Turkey, the Maldives and Egypt are three of eight countries to have been removed from the red list from next Wednesday.
Pakistan, Sri Lanka, Oman, Bangladesh and Kenya are the others.
And from 4 October, there will be a new ‘simplified’ approach, said Transport Secretary Grant Shapps, with a single red list and ‘simplified measures for the rest of the world’.
Also, from 4 October, fully vaccinated travellers won’t need to take a pre-return COVID test to travel to England from green and amber-list destinations, Mr Shapps announced this afternoon.
From later in October, the PCR day 2 test will be replaced by a cheaper later flow test.
However, some in the travel industry will be disappointed as there had been speculation in the national press in the run up to today’s announcement that far more countries would be removed from the red list, which has 62 destinations in total. In particular, there will be frustration that South Africa and Thailand remain red.
Also, confusingly, while the Foreign Office has lifted its advice against travel to Turkey, Kenya and Oman – paving the way for package holidays to resume – it is still advising against all but essential travel to the Maldives and Egypt. It is also advising against leisure travel to Sri Lanka, Pakistan and Bangladesh.
There has also been frustration that Mr Shapps, who announced the changes on Twitter – as usual -didn’t specify when in October the day 2 PCR test would be ditched for fully vaccinated travellers and replaced with a lateral flow.
The Department for Transport has since clarified that it aims to replace day 2 PCR tests with lateral flow tests in time for when families return from their October half-term holidays.
“Anyone testing positive will need to isolate and take a confirmatory PCR test, at no additional cost to the traveller, which would be genomically sequenced to help identify new variants,” it added.
The Scottish Passenger Agents’ Association called on the Scottish Government to follow suit and announce a streamlining of its traffic light system.
SPAA President Joanne Dooey said: “We also need the removal of the requirement for costly PCR tests. We would like to see the PCR test replaced by a lateral flow, with those testing positing at this stage having a PCR test which can then be used for sequencing to identify any emerging variant.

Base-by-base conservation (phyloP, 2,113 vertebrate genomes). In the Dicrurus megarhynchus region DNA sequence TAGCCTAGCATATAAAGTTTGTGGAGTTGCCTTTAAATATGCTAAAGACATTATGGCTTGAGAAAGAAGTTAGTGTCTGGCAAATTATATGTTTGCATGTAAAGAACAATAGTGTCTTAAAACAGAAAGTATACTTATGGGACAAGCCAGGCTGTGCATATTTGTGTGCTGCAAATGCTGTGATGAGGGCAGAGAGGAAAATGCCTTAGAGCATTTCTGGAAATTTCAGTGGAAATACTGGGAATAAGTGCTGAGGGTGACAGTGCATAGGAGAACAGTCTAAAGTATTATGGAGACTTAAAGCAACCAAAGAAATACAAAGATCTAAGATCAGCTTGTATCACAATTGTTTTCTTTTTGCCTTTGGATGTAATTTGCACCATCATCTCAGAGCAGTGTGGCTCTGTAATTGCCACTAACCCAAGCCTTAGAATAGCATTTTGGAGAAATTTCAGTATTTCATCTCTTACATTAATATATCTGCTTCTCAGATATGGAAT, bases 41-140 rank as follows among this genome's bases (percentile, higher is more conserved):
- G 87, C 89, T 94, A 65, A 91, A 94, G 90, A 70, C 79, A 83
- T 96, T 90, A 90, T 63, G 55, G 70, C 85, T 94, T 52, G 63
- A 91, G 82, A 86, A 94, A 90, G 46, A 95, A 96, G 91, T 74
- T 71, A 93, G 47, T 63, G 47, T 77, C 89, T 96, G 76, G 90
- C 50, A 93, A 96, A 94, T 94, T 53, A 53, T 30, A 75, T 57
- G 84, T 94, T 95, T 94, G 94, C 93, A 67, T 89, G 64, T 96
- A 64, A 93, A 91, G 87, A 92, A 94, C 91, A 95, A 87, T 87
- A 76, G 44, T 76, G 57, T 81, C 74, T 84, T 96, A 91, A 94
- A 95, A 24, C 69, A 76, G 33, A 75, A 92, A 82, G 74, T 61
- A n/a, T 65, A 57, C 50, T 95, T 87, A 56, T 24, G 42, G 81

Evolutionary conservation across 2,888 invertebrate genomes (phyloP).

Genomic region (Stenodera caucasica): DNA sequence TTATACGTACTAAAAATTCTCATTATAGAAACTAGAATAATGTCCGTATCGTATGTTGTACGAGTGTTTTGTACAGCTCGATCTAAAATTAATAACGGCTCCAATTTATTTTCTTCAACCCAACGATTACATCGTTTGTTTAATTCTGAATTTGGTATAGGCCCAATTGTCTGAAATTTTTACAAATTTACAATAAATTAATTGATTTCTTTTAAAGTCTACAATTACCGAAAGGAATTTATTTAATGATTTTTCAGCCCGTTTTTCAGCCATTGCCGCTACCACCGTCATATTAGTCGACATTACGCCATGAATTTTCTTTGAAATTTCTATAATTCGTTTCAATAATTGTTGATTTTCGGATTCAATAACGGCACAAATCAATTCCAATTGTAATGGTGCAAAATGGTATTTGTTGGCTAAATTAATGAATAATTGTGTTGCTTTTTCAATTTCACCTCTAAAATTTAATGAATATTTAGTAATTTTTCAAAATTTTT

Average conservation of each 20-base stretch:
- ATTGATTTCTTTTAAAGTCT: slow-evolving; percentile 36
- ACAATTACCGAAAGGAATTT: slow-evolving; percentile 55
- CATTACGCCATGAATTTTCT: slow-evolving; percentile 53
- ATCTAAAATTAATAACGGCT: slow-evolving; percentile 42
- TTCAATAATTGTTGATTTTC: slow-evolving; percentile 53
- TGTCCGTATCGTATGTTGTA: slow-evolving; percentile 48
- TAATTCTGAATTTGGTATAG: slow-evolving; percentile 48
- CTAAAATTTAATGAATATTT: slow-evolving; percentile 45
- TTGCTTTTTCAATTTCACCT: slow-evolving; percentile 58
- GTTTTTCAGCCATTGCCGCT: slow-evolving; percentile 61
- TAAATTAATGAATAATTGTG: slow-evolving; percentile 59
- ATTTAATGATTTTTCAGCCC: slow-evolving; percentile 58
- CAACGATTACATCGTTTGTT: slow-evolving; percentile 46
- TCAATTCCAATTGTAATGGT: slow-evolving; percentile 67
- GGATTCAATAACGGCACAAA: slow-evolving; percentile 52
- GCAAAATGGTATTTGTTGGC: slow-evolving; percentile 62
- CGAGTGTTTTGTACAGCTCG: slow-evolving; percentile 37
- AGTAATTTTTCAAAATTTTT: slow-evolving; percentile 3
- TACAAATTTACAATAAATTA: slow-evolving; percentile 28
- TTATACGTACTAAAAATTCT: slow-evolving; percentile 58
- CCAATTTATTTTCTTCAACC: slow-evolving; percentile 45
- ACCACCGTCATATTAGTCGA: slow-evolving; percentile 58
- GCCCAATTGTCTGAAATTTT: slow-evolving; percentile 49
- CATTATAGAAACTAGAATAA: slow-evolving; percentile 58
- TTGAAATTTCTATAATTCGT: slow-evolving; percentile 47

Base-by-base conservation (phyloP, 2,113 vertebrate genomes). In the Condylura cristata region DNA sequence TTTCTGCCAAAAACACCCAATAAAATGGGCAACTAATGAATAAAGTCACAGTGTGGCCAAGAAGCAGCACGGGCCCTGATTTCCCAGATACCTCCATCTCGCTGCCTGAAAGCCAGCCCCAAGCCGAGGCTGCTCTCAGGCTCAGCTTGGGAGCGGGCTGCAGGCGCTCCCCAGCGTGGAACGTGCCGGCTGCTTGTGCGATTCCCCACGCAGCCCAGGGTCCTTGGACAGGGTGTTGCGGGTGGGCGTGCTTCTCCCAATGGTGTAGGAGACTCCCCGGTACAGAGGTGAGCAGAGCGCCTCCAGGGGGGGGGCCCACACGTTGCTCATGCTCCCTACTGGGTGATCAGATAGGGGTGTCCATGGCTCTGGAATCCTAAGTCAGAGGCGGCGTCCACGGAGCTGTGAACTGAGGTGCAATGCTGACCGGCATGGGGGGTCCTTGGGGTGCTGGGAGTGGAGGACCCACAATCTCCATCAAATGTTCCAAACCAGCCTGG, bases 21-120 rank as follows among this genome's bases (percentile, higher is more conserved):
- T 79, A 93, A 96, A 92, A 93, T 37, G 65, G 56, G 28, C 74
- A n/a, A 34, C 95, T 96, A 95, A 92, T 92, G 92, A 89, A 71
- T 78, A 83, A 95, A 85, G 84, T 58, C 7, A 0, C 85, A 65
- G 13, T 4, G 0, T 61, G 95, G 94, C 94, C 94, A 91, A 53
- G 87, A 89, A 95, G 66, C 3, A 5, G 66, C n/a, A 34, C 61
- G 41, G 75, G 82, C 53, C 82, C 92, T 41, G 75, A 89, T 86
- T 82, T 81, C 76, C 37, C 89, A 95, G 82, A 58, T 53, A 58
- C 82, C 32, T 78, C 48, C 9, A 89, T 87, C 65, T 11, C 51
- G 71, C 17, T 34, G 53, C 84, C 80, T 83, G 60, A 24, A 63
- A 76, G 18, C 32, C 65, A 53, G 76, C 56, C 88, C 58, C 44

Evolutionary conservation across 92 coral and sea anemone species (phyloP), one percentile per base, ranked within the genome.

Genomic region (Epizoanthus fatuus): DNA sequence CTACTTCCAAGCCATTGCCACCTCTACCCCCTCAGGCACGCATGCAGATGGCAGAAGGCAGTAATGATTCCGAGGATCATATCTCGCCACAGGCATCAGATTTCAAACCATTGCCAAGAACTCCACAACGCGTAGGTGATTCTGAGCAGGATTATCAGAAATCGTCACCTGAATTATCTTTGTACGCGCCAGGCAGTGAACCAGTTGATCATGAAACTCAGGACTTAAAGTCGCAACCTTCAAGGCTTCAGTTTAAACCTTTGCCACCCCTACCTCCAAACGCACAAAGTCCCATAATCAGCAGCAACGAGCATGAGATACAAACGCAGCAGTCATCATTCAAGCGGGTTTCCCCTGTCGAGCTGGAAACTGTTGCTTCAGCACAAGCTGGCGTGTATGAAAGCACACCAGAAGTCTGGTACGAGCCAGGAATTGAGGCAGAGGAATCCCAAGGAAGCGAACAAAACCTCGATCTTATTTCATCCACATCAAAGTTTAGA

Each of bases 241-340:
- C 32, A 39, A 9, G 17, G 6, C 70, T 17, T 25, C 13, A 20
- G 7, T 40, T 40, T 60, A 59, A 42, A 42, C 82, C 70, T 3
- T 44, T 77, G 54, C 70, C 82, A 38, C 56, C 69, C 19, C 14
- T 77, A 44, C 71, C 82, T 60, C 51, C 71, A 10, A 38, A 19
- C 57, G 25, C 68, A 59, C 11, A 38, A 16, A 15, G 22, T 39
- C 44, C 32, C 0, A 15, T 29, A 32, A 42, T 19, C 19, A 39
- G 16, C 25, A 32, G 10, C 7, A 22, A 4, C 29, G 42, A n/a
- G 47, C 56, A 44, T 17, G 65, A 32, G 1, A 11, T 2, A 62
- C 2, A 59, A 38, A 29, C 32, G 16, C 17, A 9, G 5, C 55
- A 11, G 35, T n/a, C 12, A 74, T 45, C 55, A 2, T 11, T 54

“And we need them to make this announcement now so that hard working Scots have time to book holidays for the October schools’ break. We don’t want Scotland to be perceived as being asleep at the wheel when the traffic lights change. And we don’t want Scots travelling across the border to England to fly in order to avoid any stricter controls in Scotland.”
As part of today’s announcement, Mr Shapps said England will recognise full vaccinations from a further 17 countries, in addition to the US and the EU. These include Japan and Singapore.
He said: “Today’s changes mean a simpler, more straightforward system. One with less testing and lower costs, allowing more people to travel, see loved ones or conduct business around the world while providing a boost for the travel industry.
“Public health has always been at the heart of our international travel policy and with more than eight in 10 adults vaccinated people fully vaccinated in the UK, we are now able to introduce a proportionate updated structure that reflects the new landscape.”
He also stressed that arrivals who aren’t fully vaccinated will still have to take a pre-return test, a day 2 and 8 PCR test and self-isolate for ten days upon their return from a non-red list country under the new two-tiered travel programme. Test to Release will remain an option for unvaccinated passengers who wish to shorten their isolation period, he added.